Journal for the Evangelical Study of the Old Testament 3.1 (2014)
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“The Shape of Hope in the Book of Kings: The Resolution of Davidic Blessing and Mosaic Curse” by NATHAN LOVELL
ABSTRACT: The issue of hope in the book of Kings has long been a focal point of debate. This paper approaches the question from the standpoint of the final form of the book, rather than attempting to discern the voice of the Deuteronomist(s) within the text. I argue that the message of hope is exposed by a central theological tension within the book: that Yahweh has promised both blessing to David and curse for Mosaic breach. I conclude that in the resolution of this tension the book encourages hope in its exilic readership, but precludes a return to the monarchy as it was formerly. Rather, the purpose of Kings as it now stands is to reshape exilic hope towards a different type of kingdom, and to demonstrate to the exiles the new shape that this kingdom will take through the prophetic ministry amongst the powerless to gather a remnant. Messianic and nationalistic hope in Kings is shaped by the exile, which represents a new beginning for Yahweh’s people.
KEYWORDS: 1–2 Kings, Davidic promise, Mosaic covenant, Messianic hope, Remnant, Exile, Solomon, Hezekiah, Josiah, Elijah, Elisha, Jehoiachin
“The Soteriological Development of the ‘Arm of the Lord’ Motif” by MATTHEW R. AKERS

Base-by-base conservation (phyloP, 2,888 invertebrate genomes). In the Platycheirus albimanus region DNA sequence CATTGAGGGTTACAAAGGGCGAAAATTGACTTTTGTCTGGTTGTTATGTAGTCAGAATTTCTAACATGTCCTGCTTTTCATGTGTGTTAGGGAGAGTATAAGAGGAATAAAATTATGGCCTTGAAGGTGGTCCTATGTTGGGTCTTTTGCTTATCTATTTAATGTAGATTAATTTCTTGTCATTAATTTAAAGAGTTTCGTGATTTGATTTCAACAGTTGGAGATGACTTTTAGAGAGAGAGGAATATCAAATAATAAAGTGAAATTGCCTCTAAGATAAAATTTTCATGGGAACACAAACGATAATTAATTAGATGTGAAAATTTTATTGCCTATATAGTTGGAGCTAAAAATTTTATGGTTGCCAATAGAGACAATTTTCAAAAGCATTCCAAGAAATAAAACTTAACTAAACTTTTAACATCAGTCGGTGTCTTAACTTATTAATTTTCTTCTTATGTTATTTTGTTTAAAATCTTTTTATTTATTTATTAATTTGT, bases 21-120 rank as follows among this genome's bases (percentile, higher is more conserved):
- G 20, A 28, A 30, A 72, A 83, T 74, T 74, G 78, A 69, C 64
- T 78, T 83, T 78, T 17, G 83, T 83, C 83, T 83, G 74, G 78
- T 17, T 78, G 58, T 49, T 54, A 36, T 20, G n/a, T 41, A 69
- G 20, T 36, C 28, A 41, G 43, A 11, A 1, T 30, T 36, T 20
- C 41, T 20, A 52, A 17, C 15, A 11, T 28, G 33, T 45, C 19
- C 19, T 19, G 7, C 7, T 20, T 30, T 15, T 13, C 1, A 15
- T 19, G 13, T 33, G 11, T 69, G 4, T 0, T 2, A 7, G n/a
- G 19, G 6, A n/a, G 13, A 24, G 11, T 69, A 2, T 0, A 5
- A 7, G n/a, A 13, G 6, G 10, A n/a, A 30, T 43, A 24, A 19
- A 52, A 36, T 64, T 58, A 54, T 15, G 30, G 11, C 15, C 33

ABSTRACT: A quarter of a century ago James Hoffmeier published his groundbreaking Biblica article “The Arm of God Versus the Arm of Pharaoh in the Exodus Narratives.” The same year, Manfred Görg released his study “Der starke Arm Pharaos” in the Festschrift honoring François Daumas. Both men demonstrated that the OT seizes Egyptian victory language and applies it to the God of Israel in order to portray him as the conqueror of Pharaoh. This paper builds upon these important works, arguing that the OT authors, particularly in the prophetical period, employed the theme to express several important theological concepts. The author of this paper explores a number of OT passages that depict the arm of the LORD as the deliverer of post- Conquest Israel and the redeemer of the entire world.
KEYWORDS: Deliverance, Soteriology, Theology, Prophets, Messiah
“Making Sense of Melchizedek (Genesis 14:18-20)” by SILVIU TATU
ABSTRACT: Biblical criticism has debated for the last two centuries whether or not to include the Melchizedek episode (Gen 14:18–20) with the other incidents of the story in Gen 14. This article makes the case for the early integration of Melchizedek’s episode in the narrative concerning Abram recovering Lot and his properties and in the Abraham narrative cycle as a whole. In order to achieve that, several general issues had to be addressed: the integrity of the text itself with its syntactic relationships, literary genre and plot. An investigation of some particular issues follows: Melchizedek’s name, title, and actions, as well as assessing how well they fit the patriarchal context and the original plot. Since the debate is complex and multi-layered, various tools were employed: Hebrew grammar and syntax, form criticism, narrative criticism, and History of Religions. We found that, as it stands, Gen 14:18–20 is too well integrated in the story of Abraham and the fabric of its own world to need political agendas motivating its late addition as various source theories claim.